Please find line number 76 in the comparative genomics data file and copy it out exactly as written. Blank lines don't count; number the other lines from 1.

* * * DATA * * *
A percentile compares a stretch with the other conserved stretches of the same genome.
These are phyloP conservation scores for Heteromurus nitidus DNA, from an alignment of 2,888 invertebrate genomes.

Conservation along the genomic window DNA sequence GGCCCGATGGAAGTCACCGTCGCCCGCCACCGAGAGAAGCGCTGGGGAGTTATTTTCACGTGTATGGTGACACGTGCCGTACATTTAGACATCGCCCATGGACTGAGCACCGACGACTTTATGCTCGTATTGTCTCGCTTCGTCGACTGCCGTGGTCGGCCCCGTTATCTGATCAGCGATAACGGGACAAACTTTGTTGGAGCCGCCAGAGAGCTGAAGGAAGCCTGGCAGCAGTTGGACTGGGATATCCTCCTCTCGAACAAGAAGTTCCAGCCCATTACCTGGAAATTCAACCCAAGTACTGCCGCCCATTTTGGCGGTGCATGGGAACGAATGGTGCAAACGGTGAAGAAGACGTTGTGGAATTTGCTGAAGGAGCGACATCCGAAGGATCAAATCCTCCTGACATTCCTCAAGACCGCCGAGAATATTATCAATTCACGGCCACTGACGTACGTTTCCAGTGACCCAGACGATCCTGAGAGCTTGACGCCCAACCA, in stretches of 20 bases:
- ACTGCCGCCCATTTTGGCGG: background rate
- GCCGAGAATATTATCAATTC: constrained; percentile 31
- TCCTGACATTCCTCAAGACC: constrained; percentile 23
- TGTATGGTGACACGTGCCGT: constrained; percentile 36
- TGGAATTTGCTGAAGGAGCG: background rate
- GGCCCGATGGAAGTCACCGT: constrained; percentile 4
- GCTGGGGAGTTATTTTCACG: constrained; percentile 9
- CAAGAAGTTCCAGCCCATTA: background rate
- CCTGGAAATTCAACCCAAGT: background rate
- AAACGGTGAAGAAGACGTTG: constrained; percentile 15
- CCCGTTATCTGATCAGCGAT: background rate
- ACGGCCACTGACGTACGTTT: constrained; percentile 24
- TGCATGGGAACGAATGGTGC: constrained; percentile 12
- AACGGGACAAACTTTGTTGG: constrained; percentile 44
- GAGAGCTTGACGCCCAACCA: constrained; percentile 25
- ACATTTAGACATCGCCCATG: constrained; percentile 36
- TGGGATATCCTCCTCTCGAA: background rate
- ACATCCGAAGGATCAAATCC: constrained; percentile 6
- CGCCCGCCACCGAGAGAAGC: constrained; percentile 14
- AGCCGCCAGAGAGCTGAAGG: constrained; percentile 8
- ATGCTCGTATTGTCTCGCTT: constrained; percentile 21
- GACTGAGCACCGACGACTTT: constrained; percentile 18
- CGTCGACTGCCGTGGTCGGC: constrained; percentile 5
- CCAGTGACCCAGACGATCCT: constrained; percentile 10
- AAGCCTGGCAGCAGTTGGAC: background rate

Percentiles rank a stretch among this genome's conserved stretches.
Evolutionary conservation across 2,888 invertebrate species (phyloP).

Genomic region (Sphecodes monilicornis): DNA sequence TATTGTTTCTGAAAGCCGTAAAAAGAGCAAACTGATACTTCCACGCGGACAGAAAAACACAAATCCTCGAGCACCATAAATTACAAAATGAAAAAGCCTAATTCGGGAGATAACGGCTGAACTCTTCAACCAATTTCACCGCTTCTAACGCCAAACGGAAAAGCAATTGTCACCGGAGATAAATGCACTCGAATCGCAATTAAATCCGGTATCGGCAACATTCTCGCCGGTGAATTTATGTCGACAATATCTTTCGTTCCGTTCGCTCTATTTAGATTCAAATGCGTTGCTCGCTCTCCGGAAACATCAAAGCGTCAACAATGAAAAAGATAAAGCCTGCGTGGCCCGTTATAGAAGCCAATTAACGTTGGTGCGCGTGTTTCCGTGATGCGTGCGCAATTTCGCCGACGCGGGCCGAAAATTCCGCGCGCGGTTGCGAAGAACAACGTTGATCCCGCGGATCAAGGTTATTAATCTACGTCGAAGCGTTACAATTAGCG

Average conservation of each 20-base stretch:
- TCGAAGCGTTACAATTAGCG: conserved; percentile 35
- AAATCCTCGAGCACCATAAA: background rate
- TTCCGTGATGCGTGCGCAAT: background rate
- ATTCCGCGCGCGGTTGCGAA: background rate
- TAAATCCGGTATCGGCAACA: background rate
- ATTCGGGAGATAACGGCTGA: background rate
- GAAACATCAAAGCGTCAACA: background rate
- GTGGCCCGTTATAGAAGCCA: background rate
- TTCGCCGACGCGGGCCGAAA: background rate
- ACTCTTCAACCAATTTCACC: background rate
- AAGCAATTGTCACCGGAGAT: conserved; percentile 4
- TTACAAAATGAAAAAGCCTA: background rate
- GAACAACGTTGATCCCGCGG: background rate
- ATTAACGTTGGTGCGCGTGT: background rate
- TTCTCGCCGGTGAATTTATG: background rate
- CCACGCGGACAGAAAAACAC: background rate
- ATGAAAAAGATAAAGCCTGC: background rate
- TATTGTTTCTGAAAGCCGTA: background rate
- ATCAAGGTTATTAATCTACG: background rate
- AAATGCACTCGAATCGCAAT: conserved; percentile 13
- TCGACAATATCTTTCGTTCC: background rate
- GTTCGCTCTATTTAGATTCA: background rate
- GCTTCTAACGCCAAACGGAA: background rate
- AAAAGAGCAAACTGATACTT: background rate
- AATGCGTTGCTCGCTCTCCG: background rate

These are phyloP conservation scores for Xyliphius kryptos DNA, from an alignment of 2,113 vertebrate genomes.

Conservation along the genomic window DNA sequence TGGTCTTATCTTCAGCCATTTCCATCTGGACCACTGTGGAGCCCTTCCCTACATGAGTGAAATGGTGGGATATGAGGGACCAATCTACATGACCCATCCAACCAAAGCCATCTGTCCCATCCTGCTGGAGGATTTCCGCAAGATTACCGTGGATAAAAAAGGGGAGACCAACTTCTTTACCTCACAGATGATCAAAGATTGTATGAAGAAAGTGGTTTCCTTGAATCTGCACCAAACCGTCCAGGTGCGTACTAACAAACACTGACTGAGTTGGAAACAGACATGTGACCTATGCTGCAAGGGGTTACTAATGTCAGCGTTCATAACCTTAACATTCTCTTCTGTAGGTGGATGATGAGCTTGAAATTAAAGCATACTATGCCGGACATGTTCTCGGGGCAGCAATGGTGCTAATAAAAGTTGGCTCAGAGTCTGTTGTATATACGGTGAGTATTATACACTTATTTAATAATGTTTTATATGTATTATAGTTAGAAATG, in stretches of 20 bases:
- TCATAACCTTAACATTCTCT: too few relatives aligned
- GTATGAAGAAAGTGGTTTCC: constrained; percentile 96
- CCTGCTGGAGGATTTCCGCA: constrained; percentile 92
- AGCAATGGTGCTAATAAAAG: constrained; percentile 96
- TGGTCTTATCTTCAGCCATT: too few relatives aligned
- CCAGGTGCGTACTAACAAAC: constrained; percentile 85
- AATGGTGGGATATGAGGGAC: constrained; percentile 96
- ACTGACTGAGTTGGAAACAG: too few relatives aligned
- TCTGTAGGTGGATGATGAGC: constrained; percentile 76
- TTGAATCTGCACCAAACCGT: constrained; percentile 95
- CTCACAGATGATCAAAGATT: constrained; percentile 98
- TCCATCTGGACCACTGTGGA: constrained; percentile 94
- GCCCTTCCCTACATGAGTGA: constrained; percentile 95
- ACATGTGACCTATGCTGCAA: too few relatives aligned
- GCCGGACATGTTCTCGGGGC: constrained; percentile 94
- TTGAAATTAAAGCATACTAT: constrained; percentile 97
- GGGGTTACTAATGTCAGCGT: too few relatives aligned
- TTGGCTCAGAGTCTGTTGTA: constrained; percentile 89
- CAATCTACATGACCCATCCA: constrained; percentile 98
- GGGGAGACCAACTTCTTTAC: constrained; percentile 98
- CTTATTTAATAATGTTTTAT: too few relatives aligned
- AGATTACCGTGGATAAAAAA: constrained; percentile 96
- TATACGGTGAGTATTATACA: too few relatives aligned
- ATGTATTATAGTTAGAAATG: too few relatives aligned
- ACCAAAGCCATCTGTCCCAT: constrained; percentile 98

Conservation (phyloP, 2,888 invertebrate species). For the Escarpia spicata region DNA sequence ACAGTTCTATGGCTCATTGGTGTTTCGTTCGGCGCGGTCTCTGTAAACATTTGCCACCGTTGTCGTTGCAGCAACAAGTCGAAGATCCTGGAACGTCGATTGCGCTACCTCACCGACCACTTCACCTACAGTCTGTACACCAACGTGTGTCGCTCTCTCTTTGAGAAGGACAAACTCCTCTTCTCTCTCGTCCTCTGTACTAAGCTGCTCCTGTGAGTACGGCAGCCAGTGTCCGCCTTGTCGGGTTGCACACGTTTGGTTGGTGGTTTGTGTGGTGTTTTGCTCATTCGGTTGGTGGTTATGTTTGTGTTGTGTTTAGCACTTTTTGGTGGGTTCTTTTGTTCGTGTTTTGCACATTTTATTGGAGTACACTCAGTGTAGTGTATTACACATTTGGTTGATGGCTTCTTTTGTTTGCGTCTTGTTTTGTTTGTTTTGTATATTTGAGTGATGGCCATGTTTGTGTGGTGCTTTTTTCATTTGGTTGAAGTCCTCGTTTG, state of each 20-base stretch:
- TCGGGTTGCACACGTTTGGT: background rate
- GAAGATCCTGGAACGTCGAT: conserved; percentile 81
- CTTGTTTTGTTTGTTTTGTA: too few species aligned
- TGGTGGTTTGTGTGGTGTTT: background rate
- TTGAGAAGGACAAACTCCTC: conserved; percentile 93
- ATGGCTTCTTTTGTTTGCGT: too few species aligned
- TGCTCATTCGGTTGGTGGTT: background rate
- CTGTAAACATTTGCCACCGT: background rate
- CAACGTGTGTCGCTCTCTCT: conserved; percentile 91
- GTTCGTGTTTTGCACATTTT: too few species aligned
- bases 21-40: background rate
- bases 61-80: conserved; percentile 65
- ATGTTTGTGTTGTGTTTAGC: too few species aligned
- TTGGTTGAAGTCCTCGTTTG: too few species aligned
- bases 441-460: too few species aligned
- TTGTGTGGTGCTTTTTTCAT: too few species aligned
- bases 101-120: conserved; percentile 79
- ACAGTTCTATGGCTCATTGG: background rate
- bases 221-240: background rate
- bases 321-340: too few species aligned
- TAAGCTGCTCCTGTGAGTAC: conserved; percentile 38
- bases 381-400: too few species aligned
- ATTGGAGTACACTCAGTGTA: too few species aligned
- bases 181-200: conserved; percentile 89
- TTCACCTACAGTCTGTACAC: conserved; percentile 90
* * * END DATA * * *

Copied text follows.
- GGGGTTACTAATGTCAGCGT: too few relatives aligned